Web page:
Finally, attending physicians should be up-to-date in hospital care, and should have undergone special training to help them balance the amount of supervision needed for patient safety with the graded independence that will help trainees become practitioners.

Robert M. Wachter, MD, is associate chairman of the Department of Medicine at the University of California, San Francisco, and author of a blog and six books on health safety and policy, including Internal Bleeding, from which this story is adapted.

  • Your Comments

    • Happy Place

      I like a National Healthcare System

    • http://www.facebook.com/people/Rod-Venger/747469101 Rod Venger

      These doctors are horrible and their confessions do not absolve them of anything. I pity the pharmacist that took the fall or his tech’s error, but he was the supervisor…as for the nurse, God protect us from nurse-managers. No person can be intimidated or threatened unless they allow themselves to be. Nurses are like wolves, pack animals looking to protect each other from outside forces. The alpha nurse, the manager, like all others before her, used to be just a normal, hard working nurse. Once tapped for management, they lose all their humanity, working not for the good of the patient but for the good of the system. No surprise that this one lines up with a union. The pack can never be wrong nor accused of being wrong for they have all the fangs. That’s convenient when it comes to laying blame for someone’s untimely death.

    • Change is slow

      While I appreciate this article, there are many flaws in the system, just mentioned a tad in this article that could have books written on them, such as the intern system…the voices say it needs to change, but those who made it through perpetuate it. Right now it is nearly impossible to change. Or that Geisner systems improperly implemented give a physician incentive to hide the source of re-admission, and that going to another facility doesn’t mean the truth will come out, as doctors protect each other as a means of protecting themselves. Its a deep rooted complex topic, and those with advocates fare better in terms of protecting themselves from mistakes, but fare worse in terms of the backlash from the medical community, not just during their immediate care but any care related or not, afterwards.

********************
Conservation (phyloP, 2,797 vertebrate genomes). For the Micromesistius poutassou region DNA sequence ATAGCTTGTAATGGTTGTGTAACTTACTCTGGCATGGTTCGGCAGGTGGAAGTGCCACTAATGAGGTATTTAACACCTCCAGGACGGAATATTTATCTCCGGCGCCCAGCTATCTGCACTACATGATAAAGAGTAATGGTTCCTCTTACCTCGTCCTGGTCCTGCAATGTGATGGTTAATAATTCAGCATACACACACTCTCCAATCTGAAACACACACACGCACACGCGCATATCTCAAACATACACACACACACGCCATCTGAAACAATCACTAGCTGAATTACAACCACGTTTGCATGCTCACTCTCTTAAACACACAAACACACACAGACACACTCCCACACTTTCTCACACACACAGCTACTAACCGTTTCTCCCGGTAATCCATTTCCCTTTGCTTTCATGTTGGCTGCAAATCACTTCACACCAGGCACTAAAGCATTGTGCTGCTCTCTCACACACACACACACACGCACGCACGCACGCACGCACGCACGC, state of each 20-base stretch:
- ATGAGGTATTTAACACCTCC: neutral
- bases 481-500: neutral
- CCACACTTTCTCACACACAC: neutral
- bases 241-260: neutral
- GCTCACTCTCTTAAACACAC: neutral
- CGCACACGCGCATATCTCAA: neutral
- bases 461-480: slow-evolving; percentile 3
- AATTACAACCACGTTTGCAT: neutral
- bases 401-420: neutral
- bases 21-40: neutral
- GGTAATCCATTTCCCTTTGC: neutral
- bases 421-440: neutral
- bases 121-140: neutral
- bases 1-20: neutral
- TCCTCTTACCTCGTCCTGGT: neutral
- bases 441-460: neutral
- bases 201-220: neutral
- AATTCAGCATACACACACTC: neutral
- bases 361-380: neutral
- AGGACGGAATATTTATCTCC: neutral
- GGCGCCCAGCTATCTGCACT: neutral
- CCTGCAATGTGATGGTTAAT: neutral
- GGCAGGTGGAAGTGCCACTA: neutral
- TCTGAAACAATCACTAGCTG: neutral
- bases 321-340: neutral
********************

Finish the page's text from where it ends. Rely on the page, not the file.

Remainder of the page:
• CTG

      Obama Care is the best thing any President has ever put in place. Try getting insurance with pre-existing conditions – it is IMPOSSIBLE! You either get totaly denied coverage or they place riders and still charge prices so high you cannot afford the coverage. You need to do your research or try walking in someone elses shoes when you cannot get medical help!

    • CTG

      Obama Care is the best thing any President has ever put in place. Try getting insurance with pre-existing conditions – it is IMPOSSIBLE! You either get totaly denied coverage or they place riders and still charge prices so high you cannot afford the coverage. You need to do your research or try walking in someone elses shoes when you cannot get medical help!

    • Davekyguy

      Wait till Obamacare cuts the Dr.s pay and starts rationing care.

      They are going to save money all right, just like they did when they stole 500 billion from Medicare.

      • Bill

        Nonsense. Pure dittohead rubbish. You’re statement are wrong and taken just as fox misrepresented the,m.

        “Obamacare” rationing healthcare? You mean like the current HMO’s do? Why do you think this country is moving towards a nationalized healthcare system? Because of the corrupt insurance providers!

        Turn off fox and raise your IQ.